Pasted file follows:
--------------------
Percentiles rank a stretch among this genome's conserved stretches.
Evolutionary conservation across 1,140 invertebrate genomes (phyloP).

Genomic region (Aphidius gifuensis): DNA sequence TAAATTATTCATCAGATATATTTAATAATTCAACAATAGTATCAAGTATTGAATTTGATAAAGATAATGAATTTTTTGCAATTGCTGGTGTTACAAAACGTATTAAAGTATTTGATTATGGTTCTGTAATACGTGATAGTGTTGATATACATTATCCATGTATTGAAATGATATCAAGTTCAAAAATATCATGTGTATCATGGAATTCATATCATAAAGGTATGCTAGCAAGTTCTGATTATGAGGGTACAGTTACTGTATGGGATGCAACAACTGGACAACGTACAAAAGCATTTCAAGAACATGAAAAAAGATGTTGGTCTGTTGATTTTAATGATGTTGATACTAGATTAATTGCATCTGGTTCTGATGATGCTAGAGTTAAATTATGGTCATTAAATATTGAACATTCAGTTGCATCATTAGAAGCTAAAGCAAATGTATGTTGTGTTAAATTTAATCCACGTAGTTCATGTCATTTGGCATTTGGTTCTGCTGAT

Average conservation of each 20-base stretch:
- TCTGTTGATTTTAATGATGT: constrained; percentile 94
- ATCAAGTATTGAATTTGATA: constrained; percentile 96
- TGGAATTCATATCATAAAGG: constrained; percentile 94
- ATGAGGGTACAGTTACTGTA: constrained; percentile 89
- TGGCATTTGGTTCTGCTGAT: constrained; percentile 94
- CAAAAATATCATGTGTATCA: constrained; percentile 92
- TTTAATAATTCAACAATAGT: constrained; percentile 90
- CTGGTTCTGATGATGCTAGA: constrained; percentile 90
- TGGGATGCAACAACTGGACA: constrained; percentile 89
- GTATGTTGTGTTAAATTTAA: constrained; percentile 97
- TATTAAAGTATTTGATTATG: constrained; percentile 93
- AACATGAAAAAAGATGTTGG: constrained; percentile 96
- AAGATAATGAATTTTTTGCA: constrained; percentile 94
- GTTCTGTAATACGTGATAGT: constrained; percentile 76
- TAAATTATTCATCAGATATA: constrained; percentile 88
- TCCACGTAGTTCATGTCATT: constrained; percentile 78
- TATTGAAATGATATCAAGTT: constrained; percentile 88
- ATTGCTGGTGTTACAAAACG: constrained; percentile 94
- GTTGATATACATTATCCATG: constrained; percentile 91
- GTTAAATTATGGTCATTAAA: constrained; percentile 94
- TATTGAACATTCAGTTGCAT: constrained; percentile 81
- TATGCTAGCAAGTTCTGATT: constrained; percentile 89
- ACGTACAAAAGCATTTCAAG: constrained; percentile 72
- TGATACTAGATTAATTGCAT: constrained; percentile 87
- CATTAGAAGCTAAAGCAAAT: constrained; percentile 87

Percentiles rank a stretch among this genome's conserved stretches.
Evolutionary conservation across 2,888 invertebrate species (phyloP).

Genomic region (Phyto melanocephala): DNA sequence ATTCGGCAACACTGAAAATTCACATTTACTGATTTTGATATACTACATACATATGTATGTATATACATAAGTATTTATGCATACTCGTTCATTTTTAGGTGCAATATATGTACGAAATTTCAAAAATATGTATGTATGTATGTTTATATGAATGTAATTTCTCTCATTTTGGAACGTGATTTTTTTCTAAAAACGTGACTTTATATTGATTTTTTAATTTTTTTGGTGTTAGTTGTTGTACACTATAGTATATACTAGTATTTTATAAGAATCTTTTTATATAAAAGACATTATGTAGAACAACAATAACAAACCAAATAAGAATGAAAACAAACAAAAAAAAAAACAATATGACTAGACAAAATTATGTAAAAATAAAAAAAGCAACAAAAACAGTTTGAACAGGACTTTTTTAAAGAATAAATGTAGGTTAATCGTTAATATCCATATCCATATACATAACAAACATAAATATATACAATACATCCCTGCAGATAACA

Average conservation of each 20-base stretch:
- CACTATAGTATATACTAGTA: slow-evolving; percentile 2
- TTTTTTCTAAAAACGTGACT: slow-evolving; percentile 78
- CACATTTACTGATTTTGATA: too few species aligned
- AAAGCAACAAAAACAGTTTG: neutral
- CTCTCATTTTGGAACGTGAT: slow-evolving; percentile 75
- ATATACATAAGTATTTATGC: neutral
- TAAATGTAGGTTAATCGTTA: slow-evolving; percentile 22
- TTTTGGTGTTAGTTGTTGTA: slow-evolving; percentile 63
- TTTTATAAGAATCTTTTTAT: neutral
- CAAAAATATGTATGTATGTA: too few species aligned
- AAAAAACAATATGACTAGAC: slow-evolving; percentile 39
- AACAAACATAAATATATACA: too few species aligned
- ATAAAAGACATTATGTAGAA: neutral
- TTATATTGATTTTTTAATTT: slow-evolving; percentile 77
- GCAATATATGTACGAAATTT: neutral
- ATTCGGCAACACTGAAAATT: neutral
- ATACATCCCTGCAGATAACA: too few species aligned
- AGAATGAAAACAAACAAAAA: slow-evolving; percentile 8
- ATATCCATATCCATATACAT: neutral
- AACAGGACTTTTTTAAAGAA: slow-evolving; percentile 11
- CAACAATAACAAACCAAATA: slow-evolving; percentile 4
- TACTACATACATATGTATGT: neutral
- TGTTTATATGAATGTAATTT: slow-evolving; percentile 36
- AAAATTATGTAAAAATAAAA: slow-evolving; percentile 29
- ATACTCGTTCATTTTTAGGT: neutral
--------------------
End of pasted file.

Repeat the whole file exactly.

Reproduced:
Percentiles rank a stretch among this genome's conserved stretches.
Evolutionary conservation across 1,140 invertebrate genomes (phyloP).

Genomic region (Aphidius gifuensis): DNA sequence TAAATTATTCATCAGATATATTTAATAATTCAACAATAGTATCAAGTATTGAATTTGATAAAGATAATGAATTTTTTGCAATTGCTGGTGTTACAAAACGTATTAAAGTATTTGATTATGGTTCTGTAATACGTGATAGTGTTGATATACATTATCCATGTATTGAAATGATATCAAGTTCAAAAATATCATGTGTATCATGGAATTCATATCATAAAGGTATGCTAGCAAGTTCTGATTATGAGGGTACAGTTACTGTATGGGATGCAACAACTGGACAACGTACAAAAGCATTTCAAGAACATGAAAAAAGATGTTGGTCTGTTGATTTTAATGATGTTGATACTAGATTAATTGCATCTGGTTCTGATGATGCTAGAGTTAAATTATGGTCATTAAATATTGAACATTCAGTTGCATCATTAGAAGCTAAAGCAAATGTATGTTGTGTTAAATTTAATCCACGTAGTTCATGTCATTTGGCATTTGGTTCTGCTGAT

Average conservation of each 20-base stretch:
- TCTGTTGATTTTAATGATGT: constrained; percentile 94
- ATCAAGTATTGAATTTGATA: constrained; percentile 96
- TGGAATTCATATCATAAAGG: constrained; percentile 94
- ATGAGGGTACAGTTACTGTA: constrained; percentile 89
- TGGCATTTGGTTCTGCTGAT: constrained; percentile 94
- CAAAAATATCATGTGTATCA: constrained; percentile 92
- TTTAATAATTCAACAATAGT: constrained; percentile 90
- CTGGTTCTGATGATGCTAGA: constrained; percentile 90
- TGGGATGCAACAACTGGACA: constrained; percentile 89
- GTATGTTGTGTTAAATTTAA: constrained; percentile 97
- TATTAAAGTATTTGATTATG: constrained; percentile 93
- AACATGAAAAAAGATGTTGG: constrained; percentile 96
- AAGATAATGAATTTTTTGCA: constrained; percentile 94
- GTTCTGTAATACGTGATAGT: constrained; percentile 76
- TAAATTATTCATCAGATATA: constrained; percentile 88
- TCCACGTAGTTCATGTCATT: constrained; percentile 78
- TATTGAAATGATATCAAGTT: constrained; percentile 88
- ATTGCTGGTGTTACAAAACG: constrained; percentile 94
- GTTGATATACATTATCCATG: constrained; percentile 91
- GTTAAATTATGGTCATTAAA: constrained; percentile 94
- TATTGAACATTCAGTTGCAT: constrained; percentile 81
- TATGCTAGCAAGTTCTGATT: constrained; percentile 89
- ACGTACAAAAGCATTTCAAG: constrained; percentile 72
- TGATACTAGATTAATTGCAT: constrained; percentile 87
- CATTAGAAGCTAAAGCAAAT: constrained; percentile 87

Percentiles rank a stretch among this genome's conserved stretches.
Evolutionary conservation across 2,888 invertebrate species (phyloP).

Genomic region (Phyto melanocephala): DNA sequence ATTCGGCAACACTGAAAATTCACATTTACTGATTTTGATATACTACATACATATGTATGTATATACATAAGTATTTATGCATACTCGTTCATTTTTAGGTGCAATATATGTACGAAATTTCAAAAATATGTATGTATGTATGTTTATATGAATGTAATTTCTCTCATTTTGGAACGTGATTTTTTTCTAAAAACGTGACTTTATATTGATTTTTTAATTTTTTTGGTGTTAGTTGTTGTACACTATAGTATATACTAGTATTTTATAAGAATCTTTTTATATAAAAGACATTATGTAGAACAACAATAACAAACCAAATAAGAATGAAAACAAACAAAAAAAAAAACAATATGACTAGACAAAATTATGTAAAAATAAAAAAAGCAACAAAAACAGTTTGAACAGGACTTTTTTAAAGAATAAATGTAGGTTAATCGTTAATATCCATATCCATATACATAACAAACATAAATATATACAATACATCCCTGCAGATAACA

Average conservation of each 20-base stretch:
- CACTATAGTATATACTAGTA: slow-evolving; percentile 2
- TTTTTTCTAAAAACGTGACT: slow-evolving; percentile 78
- CACATTTACTGATTTTGATA: too few species aligned
- AAAGCAACAAAAACAGTTTG: neutral
- CTCTCATTTTGGAACGTGAT: slow-evolving; percentile 75
- ATATACATAAGTATTTATGC: neutral
- TAAATGTAGGTTAATCGTTA: slow-evolving; percentile 22
- TTTTGGTGTTAGTTGTTGTA: slow-evolving; percentile 63
- TTTTATAAGAATCTTTTTAT: neutral
- CAAAAATATGTATGTATGTA: too few species aligned
- AAAAAACAATATGACTAGAC: slow-evolving; percentile 39
- AACAAACATAAATATATACA: too few species aligned
- ATAAAAGACATTATGTAGAA: neutral
- TTATATTGATTTTTTAATTT: slow-evolving; percentile 77
- GCAATATATGTACGAAATTT: neutral
- ATTCGGCAACACTGAAAATT: neutral
- ATACATCCCTGCAGATAACA: too few species aligned
- AGAATGAAAACAAACAAAAA: slow-evolving; percentile 8
- ATATCCATATCCATATACAT: neutral
- AACAGGACTTTTTTAAAGAA: slow-evolving; percentile 11
- CAACAATAACAAACCAAATA: slow-evolving; percentile 4
- TACTACATACATATGTATGT: neutral
- TGTTTATATGAATGTAATTT: slow-evolving; percentile 36
- AAAATTATGTAAAAATAAAA: slow-evolving; percentile 29
- ATACTCGTTCATTTTTAGGT: neutral